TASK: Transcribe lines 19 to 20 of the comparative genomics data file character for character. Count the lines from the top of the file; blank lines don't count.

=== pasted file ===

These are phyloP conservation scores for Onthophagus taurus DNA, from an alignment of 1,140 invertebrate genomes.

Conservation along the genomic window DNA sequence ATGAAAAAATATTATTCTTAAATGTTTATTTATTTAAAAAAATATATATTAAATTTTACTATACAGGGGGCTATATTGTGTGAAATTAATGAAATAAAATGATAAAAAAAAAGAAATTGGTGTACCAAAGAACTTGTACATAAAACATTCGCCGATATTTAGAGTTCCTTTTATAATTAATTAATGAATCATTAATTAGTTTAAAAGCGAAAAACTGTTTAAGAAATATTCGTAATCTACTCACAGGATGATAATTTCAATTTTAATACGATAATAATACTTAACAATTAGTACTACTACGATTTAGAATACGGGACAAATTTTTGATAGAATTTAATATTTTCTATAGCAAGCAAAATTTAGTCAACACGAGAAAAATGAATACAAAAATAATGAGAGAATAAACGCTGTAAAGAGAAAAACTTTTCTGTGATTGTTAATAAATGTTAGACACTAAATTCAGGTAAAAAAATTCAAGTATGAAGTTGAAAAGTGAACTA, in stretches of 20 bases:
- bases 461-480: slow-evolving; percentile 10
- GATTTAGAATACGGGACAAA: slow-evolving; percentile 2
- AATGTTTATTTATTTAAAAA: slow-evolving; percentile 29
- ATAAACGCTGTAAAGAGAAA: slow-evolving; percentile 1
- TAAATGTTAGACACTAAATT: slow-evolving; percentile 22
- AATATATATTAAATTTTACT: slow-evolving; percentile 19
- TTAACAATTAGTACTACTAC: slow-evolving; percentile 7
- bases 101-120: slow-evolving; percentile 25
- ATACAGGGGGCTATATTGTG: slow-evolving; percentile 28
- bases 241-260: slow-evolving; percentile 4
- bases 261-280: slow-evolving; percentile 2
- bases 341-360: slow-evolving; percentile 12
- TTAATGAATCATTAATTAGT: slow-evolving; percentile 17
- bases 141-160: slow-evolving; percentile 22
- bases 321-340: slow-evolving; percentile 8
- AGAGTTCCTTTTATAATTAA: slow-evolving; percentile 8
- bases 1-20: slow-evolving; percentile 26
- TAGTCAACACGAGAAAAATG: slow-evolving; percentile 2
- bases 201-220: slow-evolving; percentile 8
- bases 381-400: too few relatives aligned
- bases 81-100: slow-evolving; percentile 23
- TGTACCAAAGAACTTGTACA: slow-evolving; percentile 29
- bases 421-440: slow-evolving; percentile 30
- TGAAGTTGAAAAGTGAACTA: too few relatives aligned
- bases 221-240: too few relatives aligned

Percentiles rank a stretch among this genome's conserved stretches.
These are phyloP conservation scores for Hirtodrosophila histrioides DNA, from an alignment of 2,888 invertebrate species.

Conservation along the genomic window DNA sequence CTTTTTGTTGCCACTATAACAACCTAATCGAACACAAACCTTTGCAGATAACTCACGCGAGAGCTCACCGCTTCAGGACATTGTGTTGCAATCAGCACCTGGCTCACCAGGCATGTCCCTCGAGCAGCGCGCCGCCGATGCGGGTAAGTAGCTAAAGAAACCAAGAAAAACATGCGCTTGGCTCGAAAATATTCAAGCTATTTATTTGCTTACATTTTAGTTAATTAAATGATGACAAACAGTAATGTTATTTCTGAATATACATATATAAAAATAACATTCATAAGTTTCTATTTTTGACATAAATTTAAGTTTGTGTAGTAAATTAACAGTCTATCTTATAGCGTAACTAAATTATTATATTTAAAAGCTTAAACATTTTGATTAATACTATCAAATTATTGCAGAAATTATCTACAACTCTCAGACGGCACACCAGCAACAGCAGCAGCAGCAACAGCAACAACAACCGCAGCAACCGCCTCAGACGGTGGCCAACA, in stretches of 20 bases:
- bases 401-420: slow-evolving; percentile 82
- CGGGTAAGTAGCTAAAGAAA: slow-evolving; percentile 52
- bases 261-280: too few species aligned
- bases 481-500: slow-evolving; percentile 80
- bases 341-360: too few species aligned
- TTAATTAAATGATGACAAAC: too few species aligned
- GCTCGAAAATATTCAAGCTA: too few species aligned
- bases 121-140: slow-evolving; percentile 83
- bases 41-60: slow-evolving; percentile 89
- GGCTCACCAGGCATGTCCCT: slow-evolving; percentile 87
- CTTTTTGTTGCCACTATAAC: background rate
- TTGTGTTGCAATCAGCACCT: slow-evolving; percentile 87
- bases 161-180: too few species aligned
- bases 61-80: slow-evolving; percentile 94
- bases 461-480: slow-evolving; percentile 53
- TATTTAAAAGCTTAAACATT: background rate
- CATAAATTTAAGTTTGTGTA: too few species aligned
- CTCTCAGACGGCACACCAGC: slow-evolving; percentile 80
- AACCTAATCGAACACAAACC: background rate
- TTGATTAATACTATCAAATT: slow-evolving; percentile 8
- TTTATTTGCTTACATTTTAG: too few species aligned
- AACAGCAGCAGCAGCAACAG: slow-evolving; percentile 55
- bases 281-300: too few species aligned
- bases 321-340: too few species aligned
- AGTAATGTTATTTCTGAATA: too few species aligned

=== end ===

- bases 1-20: slow-evolving; percentile 26
- TAGTCAACACGAGAAAAATG: slow-evolving; percentile 2